Having sudden rainfall is not directly linked to students, but due to this, students have a hard time on the way to school or back home because they would get caught by it. Walking and riding a bicycle being the only modes of transportation for students and workers, they are usually caught in some number of minutes of rain, and sometimes even rainstorms. One situation would be students who struggle to cross strong currents as floodwaters rise at a residential area in Las Piñas last 2013. Another similar situation that happened last August 20, 2013, wherein a passenger bus commutes along a flooded highway as heavy rains pummel Manila. Taylor (2013) observed that relentless monsoon rains and Tropical Storm Trami wreaked havoc in the Philippines, causing at least ten deaths and severely flooding wide swaths of the capital Manila.

Flood-battered residents from coastal areas and mountainous regions appealed for help, after days of some of the Philippines’ heaviest rains on record. Basa (2014) described how the Philippine Stock Exchange (PSE) suspended trading over tropical storm Mario. Please be advised that there will be no trading at the Philippine Stock Exchange and no clearing and settlement at the Securities Clearing Corporation of the Philippines today, September 19, due to the suspension of clearing and settlement operations in the Philippine banking system, the PSE said in a statement. Knowing all these show the importance and the impact of sudden rainfall in the Philippines, but it also shows us that we could make an effort to at least counter them. In October of 2016, a news article reported that several accidents occurred in Pittsburgh during a Thursday morning commute due to the heavy rain. This shows that even though commuters are inside a vehicle, they can still be affected by rain and sometimes in worse ways than someone who is walking or riding a bike to get to their destination.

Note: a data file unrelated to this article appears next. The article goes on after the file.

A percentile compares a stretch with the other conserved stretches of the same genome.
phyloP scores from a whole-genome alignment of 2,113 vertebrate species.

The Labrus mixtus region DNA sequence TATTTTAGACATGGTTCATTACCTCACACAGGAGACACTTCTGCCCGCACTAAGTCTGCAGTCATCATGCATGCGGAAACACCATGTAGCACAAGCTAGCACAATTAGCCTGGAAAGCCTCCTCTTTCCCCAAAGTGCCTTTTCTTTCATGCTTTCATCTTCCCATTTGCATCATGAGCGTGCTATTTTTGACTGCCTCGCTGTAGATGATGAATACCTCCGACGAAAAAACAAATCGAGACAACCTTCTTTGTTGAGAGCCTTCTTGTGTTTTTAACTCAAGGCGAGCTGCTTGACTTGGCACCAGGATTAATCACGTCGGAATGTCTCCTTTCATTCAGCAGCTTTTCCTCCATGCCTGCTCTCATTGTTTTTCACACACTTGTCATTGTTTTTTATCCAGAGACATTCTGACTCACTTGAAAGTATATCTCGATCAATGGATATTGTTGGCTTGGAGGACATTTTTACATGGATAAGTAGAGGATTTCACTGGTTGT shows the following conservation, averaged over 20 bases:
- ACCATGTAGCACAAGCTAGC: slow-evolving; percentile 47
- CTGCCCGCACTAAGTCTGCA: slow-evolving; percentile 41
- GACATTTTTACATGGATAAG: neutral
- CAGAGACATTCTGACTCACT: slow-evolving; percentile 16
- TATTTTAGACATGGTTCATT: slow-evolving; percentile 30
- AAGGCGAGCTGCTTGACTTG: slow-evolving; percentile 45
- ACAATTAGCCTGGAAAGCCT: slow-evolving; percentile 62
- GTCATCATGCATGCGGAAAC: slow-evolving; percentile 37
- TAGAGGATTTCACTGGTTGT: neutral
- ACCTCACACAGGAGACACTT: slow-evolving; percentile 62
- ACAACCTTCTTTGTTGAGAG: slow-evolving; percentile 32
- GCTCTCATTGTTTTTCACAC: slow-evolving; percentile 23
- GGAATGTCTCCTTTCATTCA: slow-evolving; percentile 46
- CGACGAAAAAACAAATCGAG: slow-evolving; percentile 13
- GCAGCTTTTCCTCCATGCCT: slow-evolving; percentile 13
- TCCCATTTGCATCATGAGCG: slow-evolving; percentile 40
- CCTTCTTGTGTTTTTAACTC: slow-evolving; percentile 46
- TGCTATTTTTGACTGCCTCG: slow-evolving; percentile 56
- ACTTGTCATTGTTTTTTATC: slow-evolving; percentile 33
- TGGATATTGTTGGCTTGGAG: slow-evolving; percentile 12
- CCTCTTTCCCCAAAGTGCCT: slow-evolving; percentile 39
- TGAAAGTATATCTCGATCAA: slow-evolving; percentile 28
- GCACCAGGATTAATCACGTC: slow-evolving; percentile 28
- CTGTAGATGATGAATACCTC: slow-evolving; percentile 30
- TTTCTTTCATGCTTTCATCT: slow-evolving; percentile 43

Sudden rainfall has become an important aspect on attributing to climate change. It has also become a common problem but hasn’t been solved completely due to its lack of awareness that it’s a major problem. Students and workers who walk or ride bicycles to their destinations are not only at risk of a number of negative outcomes, they are also likely to be great affected by the weather such as rainstorms. According to climatemps.com, which is a website that tracks an area’s climate and temperature, Manila, Luzon is provided with an average of 2061 mm (81.1 inches) of rainfall per year.

On average, there are 144 days per year, or 12 days per month, with more than 0.1 mm of rainfall. Data show that it rains pretty frequently in the Philippines, which adds more to the problem in which students and workers are at risk of being greatly affected by the rain while walking to their destination. Tarlach (2017) claimed that rain reigns over us: It’s the main way liquid water, necessary for all earthly life-forms, disperses across the planet. Dreher (2017) established that the shape and color of clouds can help you predict rain. Dreher (2017) also proposed that there’s a scientifically proven way to get less wet in the rain which is running. CoolKidFacts (2016) also reported that water stays in some places longer than others. A drop of water may spend over 3,000 years in the ocean before moving on to another part of the water cycle.

On average a drop of water spends an average of 8 days in the atmosphere before falling back down to Earth. Lastly, the Philippine Atmospheric Geophysical and Astronomical Services Administration observed that the mean annual rainfall of the Philippines varies from 965 to 4,064 millimeters annually.